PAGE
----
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blu_line
diyAudio Member

Join Date: Jan 2002
Location: The Netherlands
Quote:
 If I create my own simple "filter" by entering coeffs manually in a text file I can actually get some sort of filtering happening now without tons of distortion / clipping. When I say a simple filter, I mean very simple like using taps of 1 2 3 4 5 repeating every 32 taps or something like that - I'm not using proper filter coeffs yet due to the problems below....
@Ozone
I have done my FIR core in VHDL and i can supply you with the code if you like.
A practical hint: When testing the FIR do a simulation with actual coefficients and start testing by supplying a '1' to the system, followed by zero data. When all goes well the coeffiecients come out again.

@Wingfeather
Quote:
 For 32-bit filter coefficients, I tend to use a 2.30 format, since filter coefficients often require a range between plus- and minus-two.
It is a question of scaling is it ?

best regards

Simon

Wingfeather
diyAudio Member

Join Date: Mar 2003
Location: Mountain View, CA
Quote:
 Originally posted by blu_line Please elaborate !
I don't know exactly what you're asking, but I'll expand a little on what I meant by "2.30 format".

Fractional binary could be described as 1.(n-1), in that there is one bit to the left of the decimal place and n-1 bits to the right. Since the value of this bit that's to the left of the decimal point is -1, this fractional number system is capable of representing numbers between -1 and 1 - (2 ^ -(n-1)). This is generally how it is thought of, although, as I said in my previous post, the existence of a decimal place is really just a nice imaginary detail that simplifies things.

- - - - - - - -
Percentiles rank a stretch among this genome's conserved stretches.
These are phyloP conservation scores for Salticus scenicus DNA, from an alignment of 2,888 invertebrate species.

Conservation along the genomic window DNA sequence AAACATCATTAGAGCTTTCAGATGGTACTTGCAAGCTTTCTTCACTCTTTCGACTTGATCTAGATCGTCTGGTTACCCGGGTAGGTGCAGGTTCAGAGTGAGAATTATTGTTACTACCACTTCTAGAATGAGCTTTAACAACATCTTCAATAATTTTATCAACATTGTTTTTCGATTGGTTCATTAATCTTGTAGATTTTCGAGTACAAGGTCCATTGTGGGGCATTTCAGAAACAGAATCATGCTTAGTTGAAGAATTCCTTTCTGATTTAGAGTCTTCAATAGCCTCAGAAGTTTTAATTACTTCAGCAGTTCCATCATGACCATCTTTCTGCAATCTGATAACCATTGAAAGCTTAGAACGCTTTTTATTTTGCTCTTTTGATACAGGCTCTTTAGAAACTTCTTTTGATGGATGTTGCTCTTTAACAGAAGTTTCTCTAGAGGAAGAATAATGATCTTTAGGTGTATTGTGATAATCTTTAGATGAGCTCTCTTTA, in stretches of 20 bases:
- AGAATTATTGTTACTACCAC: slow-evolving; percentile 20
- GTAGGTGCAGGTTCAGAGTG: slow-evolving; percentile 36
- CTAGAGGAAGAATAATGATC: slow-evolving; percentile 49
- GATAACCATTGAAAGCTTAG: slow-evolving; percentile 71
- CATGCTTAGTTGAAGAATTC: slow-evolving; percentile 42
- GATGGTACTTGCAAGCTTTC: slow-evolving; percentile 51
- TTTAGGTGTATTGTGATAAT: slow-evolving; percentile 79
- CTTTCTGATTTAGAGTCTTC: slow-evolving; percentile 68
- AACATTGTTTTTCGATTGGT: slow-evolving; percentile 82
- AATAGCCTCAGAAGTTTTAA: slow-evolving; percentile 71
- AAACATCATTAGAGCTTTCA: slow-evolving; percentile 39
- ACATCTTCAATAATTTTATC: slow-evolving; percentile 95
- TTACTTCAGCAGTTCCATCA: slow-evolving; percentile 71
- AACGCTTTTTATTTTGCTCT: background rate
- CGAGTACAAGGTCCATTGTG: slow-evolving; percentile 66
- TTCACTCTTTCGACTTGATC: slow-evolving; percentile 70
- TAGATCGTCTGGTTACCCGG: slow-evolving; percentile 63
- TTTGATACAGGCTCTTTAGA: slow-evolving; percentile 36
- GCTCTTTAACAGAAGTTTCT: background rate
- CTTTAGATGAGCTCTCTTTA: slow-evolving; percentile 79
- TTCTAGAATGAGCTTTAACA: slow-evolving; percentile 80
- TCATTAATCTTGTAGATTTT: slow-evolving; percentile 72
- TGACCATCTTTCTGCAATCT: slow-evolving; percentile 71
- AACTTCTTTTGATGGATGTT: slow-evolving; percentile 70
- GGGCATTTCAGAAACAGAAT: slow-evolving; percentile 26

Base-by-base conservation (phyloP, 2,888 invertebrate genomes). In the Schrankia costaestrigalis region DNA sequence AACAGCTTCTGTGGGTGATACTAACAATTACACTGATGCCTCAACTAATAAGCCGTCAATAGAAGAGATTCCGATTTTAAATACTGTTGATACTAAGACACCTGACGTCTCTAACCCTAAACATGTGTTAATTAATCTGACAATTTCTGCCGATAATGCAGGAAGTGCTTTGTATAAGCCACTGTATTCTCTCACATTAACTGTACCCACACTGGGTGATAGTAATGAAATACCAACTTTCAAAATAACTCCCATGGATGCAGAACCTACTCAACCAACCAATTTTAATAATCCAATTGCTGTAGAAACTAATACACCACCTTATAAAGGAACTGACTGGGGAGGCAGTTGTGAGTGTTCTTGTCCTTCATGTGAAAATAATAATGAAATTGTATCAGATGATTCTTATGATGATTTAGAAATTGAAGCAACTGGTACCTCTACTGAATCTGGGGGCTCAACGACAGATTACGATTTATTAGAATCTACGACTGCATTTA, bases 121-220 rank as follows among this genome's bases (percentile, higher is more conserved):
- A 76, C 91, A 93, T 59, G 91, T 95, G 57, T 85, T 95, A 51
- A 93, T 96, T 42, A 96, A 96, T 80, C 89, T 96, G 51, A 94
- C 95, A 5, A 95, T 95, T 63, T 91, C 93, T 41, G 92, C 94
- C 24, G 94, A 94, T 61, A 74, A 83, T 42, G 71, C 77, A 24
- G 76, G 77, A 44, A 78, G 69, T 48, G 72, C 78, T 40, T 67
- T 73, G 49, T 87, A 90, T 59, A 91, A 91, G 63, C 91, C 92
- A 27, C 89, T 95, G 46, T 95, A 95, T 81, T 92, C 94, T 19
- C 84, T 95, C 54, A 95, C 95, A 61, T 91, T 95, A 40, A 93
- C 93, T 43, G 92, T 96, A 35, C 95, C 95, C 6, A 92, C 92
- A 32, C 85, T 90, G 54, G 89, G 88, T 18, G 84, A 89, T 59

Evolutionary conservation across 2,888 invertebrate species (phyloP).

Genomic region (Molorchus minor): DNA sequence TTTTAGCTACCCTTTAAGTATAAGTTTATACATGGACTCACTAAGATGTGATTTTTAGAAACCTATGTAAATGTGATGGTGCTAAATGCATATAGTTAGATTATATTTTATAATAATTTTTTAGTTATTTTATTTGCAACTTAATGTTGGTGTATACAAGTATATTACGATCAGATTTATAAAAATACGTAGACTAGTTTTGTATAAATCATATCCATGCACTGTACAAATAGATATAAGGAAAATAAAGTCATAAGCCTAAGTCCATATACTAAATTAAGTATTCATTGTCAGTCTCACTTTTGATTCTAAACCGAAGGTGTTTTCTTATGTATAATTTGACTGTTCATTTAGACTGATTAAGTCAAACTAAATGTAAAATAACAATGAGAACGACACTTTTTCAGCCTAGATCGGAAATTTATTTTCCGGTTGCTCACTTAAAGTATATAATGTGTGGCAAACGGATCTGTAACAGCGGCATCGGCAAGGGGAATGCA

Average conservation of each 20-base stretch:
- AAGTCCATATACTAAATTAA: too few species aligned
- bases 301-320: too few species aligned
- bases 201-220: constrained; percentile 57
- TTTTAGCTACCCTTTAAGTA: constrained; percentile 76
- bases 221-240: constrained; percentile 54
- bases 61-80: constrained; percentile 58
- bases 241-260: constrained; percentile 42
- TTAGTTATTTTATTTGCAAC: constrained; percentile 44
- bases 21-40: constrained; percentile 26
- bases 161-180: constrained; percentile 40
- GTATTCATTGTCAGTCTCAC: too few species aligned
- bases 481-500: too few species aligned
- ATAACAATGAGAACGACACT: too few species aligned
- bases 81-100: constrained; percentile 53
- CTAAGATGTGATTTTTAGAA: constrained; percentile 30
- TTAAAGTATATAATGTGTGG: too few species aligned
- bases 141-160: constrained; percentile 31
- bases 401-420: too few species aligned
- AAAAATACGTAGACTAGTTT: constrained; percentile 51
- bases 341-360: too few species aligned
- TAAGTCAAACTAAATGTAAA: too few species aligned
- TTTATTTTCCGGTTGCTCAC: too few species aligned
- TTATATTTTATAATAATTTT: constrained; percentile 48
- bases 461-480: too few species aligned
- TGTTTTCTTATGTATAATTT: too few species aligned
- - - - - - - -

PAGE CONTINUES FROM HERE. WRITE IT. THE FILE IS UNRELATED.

The problem is that, in IIR filters at least, you often want coefficients that are greater than 1 in magnitude. They can be very large at times, depending on the filter you want, and that's a problem. But most of the time I've personally found a range of plus/minus-two to be fine. In order to do this you move the figurative decimal point one place to the right, to give you a 2.(n-2) format. This doesn't really change anything on it's own, since the binary pattern you get from the multiplier is the same. However, the weighting of the bits at the output is now different and it's important that this is remembered when doing subsequent operations.

In order to use the output of a filter based on the 2.30 format (or, to be clear, a filter based on the 1.31 format for the audio data and the 2.30 format for the coefficients) for a DAC, for example, you must remember to shift values left by one place before outputting them, or else you'll be introducing a gain of -6dB and also losing one bit of resolution. This shift means that it's now possible for things to clip at this stage, so it's important to be careful.